‘I wish I could get the vaccine tomorrow’: Grocery workers struggle with anxiety
By Tara Deschamps and Brett Bundale
Grocery store workers are struggling with heightened stress and anxiety as they remain on the front lines of a surge in COVID-19 infections in Canada’s hot spot areas, industry watchers say.
Despite being deemed essential and continuing to go into work as stay-at-home orders are renewed, most supermarket employees have yet to receive a vaccine or a pay boost.
“I wish I could get the vaccine tomorrow,” said Karen Ekstrom, a Real Canadian Superstore employee in Calgary, who has worked as a cashier for 22 years.
“I think all the grocery clerks should get one because I lost count of how many cases I’ve had in my store.”
Ekstrom is a member of the United Food and Commercial Workers union, which is calling on provinces to legislate sick days and pandemic pay and vaccinate members that can’t work from home sooner.
They say these workers are going to work scared and stressed and quick action is needed to protect them from a third wave ravaging several provinces unable to contain the spread of the virus.
“They’ve been prioritized and they should be vaccinated by July — but we think it should be faster,” said Tim Deelstra, a spokesman for the United Food & Commercial Workers union, referring to the Ontario vaccine rollout.
“There’s a lot of stress and anxiety that they have to deal with in terms of going to work. We get reports everyday of workers who are getting sick with COVID-19.”
Ekstrom knows those scares well. Her store was recently hit with an outbreak that affected all but four workers on the overnight shift, between those that contracted COVID and others forced to isolate.
The store had to borrow staff from other locations.
The supermarket tests its workers for the virus every week, but Ektrom said, it has sometimes had to boost the frequency to every day, when COVID-19 scares are numerous.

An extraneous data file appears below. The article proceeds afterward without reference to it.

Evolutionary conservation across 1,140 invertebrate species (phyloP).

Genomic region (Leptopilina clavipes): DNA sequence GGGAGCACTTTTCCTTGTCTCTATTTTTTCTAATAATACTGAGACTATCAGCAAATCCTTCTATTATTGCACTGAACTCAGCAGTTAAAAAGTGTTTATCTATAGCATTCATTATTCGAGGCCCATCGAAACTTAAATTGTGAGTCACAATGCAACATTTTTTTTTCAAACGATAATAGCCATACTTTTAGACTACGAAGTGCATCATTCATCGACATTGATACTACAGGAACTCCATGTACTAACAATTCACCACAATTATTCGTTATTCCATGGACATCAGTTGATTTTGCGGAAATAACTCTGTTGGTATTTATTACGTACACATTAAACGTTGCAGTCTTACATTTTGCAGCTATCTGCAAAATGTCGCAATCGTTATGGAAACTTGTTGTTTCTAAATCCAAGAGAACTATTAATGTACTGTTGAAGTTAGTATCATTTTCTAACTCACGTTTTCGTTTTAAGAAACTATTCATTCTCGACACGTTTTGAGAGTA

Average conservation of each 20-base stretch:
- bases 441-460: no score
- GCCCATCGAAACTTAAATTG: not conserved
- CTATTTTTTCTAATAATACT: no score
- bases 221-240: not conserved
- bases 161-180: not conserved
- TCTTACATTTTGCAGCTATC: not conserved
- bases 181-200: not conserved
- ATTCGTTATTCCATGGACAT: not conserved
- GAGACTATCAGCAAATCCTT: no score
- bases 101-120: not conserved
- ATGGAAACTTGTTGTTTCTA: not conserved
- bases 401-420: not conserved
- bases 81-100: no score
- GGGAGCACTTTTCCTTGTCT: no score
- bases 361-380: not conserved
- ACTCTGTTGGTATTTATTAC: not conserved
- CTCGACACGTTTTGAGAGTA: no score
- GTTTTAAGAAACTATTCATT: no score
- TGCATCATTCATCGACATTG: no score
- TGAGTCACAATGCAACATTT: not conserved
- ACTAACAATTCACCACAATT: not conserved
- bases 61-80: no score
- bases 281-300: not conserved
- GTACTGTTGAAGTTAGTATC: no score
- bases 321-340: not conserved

While Ekstrom feels safe wearing a mask and stationed behind Plexiglas at the checkout, some customers try to get behind the barrier and others have to be reminded about distancing and how to wear a mask, if they wear one at all.
Many don’t take the reminders well.
“The management team at my store have been fantastic, but the customers are terrible and they’re just getting worse and worse,” Ekstrom said.
“I learned to defend myself with this whole pandemic, so I’ve learned to tell the customers ‘I’m here to help you not for you to be rude to me and abuse me.”’
On top of quicker access to vaccine, she wishes enforcement authorities would patrol stores more often to increase safety.
Meanwhile, other grocery workers and unions are seeking compensation.
Some supermarket workers in regions under lockdown are set to receive a bonus or gift card in recognition of the increased hazard they face working with the public.
For example, Metro Inc. said it’s offering gift cards of up to $300 to about 45,000 front-line workers in Ontario and Quebec while Sobeys Inc. brought back pay bonuses in lockdown areas.
But many grocery store employees have yet to see a pandemic pay raise reinstated during the current stay-at-home order.
The low wages and insufficient full-time hours have led to chronic high turnover in the industry, said Kimberly Bowman, senior projects manager with the Brookfield Institute for Innovation and Entrepreneurship, a policy think-tank based at Ryerson University.
“A huge challenge is both the rate of pay and the number of hours available,” she said. “Many grocery store workers start around minimum wage and might be asked to be available for 40 to 50 hours a week but only get scheduled for 20 of those hours.”
The grocery workers that remain end up cobbling together hours at multiple jobs to get by, Bowman said.
“We’ve heard from grocery workers, especially in the Toronto and Hamilton areas, that are working two or three jobs, or doing Instacart or Uber Eats deliveries on the side to make ends meet.”
Bowman is leading a research project into food retail employment, interviewing about two dozen supermarket workers and surveying hundreds more across Ontario over the past year.
Many of the grocery employees she interviewed described brainstorming ways to keep customers and staff safe during the pandemic by problem solving potential bottlenecks or issues in the store, she said.
“I was impressed by the invisible work that went on by workers trying to keep themselves and the public safe,” Bowman said.
While workers appreciated the pay bonuses, she said the raises were an inconsistent patchwork across the industry and that many said receiving recognition from their manager, co-workers and the public was almost as important.
“They want to be treated fairly and feel valued and respected for a job well done,” Bowman said.
“Almost as much as we heard talk of hero pay or bonus pay, we heard about the importance of simple acts of recognition,” she said.
“A manager who was understanding about scheduling difficulties and willing to make accommodations seemed nearly as important to some.”